Ontario students are being warned about online predators who post explicit photographs of young children on social media, but a group of concerned parents says the provincial government should do more to alert them and keep their children safe. Their efforts have been aided by a team of researchers affiliated with the University of Waterloo in Ontario who are following detailed complaints of sexual abuse against children and documenting the ongoing efforts of law enforcement to identify those responsible.
At least 47 known or suspected cases have been reported since 2004, the researchers found. The most recent came in September 2017. Of those cases, at least 19 involve children in the ages of 13 to 15. All of the investigations into these reported cases took place before 2018, some as long as 16 years ago. Children in Ontario are clearly being abused, but what’s concerning is how long it’s taking to document their stories, and to identify who the offenders are. Based on the number of cases that have been reported, the length of time it takes to investigate and charge those responsible is being reduced, but the rate of adult criminal convictions is still too slow to keep up with the escalating violence being inflicted on children.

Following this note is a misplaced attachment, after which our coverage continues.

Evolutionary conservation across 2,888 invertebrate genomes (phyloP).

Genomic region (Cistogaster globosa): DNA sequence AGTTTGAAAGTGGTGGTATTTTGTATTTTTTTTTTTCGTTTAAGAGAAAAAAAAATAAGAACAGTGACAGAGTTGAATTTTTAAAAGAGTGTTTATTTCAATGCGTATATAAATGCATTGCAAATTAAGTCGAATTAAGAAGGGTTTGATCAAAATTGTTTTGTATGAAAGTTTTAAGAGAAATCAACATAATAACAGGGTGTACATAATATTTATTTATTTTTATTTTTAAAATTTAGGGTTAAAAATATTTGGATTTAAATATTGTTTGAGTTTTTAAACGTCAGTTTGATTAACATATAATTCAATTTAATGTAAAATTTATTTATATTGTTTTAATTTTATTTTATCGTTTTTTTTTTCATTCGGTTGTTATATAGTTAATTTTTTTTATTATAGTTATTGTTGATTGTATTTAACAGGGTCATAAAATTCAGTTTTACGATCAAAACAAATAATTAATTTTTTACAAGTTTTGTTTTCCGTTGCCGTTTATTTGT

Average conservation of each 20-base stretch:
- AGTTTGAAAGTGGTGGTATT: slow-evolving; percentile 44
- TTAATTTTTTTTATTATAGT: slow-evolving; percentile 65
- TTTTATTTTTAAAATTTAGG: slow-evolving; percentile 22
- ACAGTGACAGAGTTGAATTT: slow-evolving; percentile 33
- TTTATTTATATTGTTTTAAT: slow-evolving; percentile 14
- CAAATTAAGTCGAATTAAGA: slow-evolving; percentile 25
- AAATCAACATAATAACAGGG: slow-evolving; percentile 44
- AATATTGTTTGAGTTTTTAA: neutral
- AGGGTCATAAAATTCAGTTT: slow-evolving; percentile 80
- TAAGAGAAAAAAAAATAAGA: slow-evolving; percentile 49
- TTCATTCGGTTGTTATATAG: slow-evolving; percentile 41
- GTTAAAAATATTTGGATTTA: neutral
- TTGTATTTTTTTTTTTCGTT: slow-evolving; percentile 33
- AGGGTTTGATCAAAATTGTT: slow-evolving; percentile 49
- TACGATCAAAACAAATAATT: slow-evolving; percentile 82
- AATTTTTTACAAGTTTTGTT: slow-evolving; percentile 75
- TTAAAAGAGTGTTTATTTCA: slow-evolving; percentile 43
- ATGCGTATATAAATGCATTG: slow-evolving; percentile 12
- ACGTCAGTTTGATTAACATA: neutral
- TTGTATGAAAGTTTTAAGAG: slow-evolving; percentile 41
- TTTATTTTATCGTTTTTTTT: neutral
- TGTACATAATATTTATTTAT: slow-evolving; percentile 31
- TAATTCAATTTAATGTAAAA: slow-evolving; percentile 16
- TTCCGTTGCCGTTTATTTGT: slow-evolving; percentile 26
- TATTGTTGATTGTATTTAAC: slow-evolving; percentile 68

The data released by the researchers suggests little has changed in the past 16 years, even after the experts working on this case project told the Ontario government that there is clearly no single crime that can be combated. But rather than simply continuing to point the finger at an alleged lack of resources, the government should consider expanding the number of staff working with children who have been victimized in order to meet the growing need for research in this area.
The cases involving children in Ontario are not limited to this province. Alberta, Saskatchewan, Manitoba, B.C., New Brunswick, Newfoundland and Labrador, and many other provinces and territories have similar concerns regarding the conduct of adults. In each of these provinces, parents have been speaking up. Along with the cautionary stories, parents have expressed their concerns about the safety of children and demanding more education and training in order to keep their children safe. So far, though, the provinces have produced a cumulative total of only three times the number of cases publicized by the researchers in Ontario.
Attention to the problems facing children should continue, but more is needed. Ontario and other provinces must work to increase the number of staff assigned to investigating incidents of sexual abuse and of offenders. Government needs to ensure that funds are available for robust and frequent training for police, educators, and parents. The issue may be a familiar one, but the consequences are not.